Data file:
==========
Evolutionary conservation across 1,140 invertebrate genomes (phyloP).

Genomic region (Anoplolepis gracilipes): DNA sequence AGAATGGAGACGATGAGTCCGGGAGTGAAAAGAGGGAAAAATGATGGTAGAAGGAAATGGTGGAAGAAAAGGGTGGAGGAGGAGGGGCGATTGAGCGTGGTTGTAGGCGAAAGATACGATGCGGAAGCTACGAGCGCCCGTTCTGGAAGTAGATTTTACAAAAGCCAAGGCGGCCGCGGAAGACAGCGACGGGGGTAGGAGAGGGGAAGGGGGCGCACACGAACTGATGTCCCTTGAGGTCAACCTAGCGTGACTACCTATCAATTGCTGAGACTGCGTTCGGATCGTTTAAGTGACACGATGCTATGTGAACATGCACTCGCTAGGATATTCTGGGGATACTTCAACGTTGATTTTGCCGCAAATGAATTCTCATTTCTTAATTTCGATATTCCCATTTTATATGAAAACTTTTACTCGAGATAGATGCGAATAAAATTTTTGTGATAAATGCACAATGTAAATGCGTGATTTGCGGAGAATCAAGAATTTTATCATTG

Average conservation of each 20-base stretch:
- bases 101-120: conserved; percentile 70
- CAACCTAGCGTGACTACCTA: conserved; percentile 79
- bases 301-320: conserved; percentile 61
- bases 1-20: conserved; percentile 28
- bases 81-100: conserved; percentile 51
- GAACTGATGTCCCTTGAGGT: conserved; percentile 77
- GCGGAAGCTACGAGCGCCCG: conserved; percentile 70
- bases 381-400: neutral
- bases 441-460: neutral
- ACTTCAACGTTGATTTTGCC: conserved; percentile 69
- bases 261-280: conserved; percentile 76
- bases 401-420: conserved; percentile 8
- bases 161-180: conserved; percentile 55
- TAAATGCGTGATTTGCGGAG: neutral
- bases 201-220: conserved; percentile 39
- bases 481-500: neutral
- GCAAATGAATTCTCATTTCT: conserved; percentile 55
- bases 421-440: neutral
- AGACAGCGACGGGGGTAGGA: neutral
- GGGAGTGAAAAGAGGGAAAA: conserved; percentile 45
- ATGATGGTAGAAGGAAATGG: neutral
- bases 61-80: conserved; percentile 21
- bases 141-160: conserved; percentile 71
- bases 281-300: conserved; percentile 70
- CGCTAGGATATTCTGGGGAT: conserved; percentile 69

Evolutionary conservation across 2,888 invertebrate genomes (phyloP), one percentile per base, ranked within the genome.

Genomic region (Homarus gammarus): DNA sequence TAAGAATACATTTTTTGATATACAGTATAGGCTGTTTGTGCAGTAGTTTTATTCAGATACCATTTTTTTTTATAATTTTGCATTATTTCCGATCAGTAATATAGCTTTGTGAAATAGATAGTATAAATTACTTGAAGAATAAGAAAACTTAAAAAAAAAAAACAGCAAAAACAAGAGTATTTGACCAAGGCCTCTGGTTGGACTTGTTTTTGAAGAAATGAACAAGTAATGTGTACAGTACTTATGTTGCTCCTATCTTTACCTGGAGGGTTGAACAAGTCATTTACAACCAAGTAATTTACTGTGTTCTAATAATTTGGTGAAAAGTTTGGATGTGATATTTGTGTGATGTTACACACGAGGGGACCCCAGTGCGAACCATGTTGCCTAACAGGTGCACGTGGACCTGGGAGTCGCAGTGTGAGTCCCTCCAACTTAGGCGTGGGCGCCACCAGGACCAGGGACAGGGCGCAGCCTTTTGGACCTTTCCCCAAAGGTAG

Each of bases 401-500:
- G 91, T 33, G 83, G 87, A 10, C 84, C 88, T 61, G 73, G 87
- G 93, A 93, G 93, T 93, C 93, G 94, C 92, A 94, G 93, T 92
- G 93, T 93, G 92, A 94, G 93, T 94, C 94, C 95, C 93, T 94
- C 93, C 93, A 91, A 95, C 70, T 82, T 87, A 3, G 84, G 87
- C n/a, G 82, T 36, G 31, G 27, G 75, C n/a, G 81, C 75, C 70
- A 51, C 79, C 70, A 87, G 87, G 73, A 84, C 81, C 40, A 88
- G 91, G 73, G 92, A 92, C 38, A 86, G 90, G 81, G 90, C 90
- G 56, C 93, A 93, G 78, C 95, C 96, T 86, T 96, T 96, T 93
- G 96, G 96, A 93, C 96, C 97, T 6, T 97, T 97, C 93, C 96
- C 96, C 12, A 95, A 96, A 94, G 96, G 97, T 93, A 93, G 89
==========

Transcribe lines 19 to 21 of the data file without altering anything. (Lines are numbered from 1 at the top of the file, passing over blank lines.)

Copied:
- bases 481-500: neutral
- GCAAATGAATTCTCATTTCT: conserved; percentile 55
- bases 421-440: neutral